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Simply Query Problem

 
Darren Jackson
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Hello.

I am new to JDBC and have recently been able to successfully connect to an SQL database with a MySQL driver.

However I am confused as to how to extract the data from the database.

I created an object (as I had no idea what you get back) and then set the result of a query to equal this object.

However I got some massive linked list of nodes and none of it made any sence.

All I have is a single database with two names "bob" and "oscar" in it.

I used the query:

ResultSet result = select.executeQuery("SELECT name FROM Darren WHERE name=\"" + "Bob" + "\"");


Can some one please tell me what I am doing wrong.

All I want to do is ideally get this query to retun a String with the word "Bob" in it for me.

Thank you very much.

Darren
 
Scott Selikoff
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ResultSets are *sets* of objects and do not point to a record but a *set* of records. Think of it like opening a pointer to a shelf in a library. Whether there's one record or hundreds, initially the result set only points to the shelf.

In order to view the contents of the shelf you need to iterate over it using result.next(). Each time this is called the pointer is moved from book to book in order they were retrieved from the database and if result.next() ever returns false it means there are no more books. For your situation, if you are expecting exactly one result than you should have code like this:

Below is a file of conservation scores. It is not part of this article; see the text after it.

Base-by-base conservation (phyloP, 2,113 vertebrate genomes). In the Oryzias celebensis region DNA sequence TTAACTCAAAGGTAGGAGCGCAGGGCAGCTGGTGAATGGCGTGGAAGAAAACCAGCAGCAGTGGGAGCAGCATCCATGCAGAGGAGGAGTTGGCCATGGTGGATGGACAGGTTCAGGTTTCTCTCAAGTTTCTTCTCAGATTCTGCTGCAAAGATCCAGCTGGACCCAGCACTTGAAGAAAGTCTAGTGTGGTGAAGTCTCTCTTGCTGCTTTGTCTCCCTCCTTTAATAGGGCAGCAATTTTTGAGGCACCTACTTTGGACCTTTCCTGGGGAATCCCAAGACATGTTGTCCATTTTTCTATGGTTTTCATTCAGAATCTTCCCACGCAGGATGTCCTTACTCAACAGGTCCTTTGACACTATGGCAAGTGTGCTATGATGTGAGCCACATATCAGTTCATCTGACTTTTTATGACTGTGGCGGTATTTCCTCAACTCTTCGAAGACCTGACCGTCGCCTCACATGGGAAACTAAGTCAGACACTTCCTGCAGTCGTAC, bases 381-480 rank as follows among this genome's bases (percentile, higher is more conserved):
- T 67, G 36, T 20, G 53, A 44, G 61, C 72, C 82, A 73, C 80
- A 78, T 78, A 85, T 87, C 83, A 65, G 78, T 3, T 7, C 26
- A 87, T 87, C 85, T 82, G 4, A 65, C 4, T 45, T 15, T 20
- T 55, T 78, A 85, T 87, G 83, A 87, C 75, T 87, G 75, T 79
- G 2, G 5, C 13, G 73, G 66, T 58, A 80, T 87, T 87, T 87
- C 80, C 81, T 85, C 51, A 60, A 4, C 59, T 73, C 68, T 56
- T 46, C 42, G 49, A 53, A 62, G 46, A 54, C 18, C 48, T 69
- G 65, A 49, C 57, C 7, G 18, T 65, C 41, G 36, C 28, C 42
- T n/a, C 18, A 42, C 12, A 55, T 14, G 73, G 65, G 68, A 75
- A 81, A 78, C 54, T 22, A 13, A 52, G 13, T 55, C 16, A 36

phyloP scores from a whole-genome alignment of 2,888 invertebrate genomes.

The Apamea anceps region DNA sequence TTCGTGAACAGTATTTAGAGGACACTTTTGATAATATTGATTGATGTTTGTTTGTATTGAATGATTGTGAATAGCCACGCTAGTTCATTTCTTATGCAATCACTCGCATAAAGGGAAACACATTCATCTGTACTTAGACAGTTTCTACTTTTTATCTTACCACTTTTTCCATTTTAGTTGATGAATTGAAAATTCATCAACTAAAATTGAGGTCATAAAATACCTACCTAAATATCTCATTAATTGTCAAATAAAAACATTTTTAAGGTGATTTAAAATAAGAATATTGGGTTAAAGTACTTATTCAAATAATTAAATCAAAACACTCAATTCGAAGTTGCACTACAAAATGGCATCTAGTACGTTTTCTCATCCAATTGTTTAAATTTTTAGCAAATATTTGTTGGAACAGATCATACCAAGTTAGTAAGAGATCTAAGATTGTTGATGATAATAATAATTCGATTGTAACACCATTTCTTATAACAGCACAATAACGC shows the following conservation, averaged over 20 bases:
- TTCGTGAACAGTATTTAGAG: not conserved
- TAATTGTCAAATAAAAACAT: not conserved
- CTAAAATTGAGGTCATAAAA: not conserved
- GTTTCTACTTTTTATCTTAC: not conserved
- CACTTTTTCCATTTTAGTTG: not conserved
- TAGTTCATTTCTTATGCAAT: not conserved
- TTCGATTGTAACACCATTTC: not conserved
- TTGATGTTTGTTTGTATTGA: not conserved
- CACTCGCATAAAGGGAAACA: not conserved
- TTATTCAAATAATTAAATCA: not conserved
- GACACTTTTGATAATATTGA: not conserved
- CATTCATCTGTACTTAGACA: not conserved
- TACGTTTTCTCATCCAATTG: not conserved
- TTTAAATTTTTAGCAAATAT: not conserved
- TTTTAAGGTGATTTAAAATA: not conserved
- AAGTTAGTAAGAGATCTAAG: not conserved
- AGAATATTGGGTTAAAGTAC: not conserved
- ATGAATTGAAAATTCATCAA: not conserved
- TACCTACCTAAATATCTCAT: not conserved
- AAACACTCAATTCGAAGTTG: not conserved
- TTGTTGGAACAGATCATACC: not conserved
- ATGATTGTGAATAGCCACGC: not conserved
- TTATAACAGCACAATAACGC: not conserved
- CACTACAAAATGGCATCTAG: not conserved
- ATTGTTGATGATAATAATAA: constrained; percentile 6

[ January 18, 2007: Message edited by: Scott Selikoff ]
 
Malith Yapa
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You don't do all the flashy work like this
\"" + Bob + ""\
.

This would work fine

You dont have to use an escape character.

SQL data is case sensitive..
[ January 19, 2007: Message edited by: Malith Yapa ]
 
Darren Jackson
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That makes sence now.

Cheers for the help, that was nicly explained for someone who has never done this before.

Cheers for the help on the returning the name bit, I did not realise that I did not need the " and / bits.

Darren
 
Scott Selikoff
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Originally posted by Malith Yapa:
SQL data is case sensitive..

Actually, I believe case sensitivity is a feature in some databases and by default you can specify matches as being case sensitive and case insensitive.

Either way, the better form would be: For the most part "OR" should be avoided at all costs in SQL since they can seriously hurt performance if used poorly in joins.
[ January 20, 2007: Message edited by: Scott Selikoff ]
 
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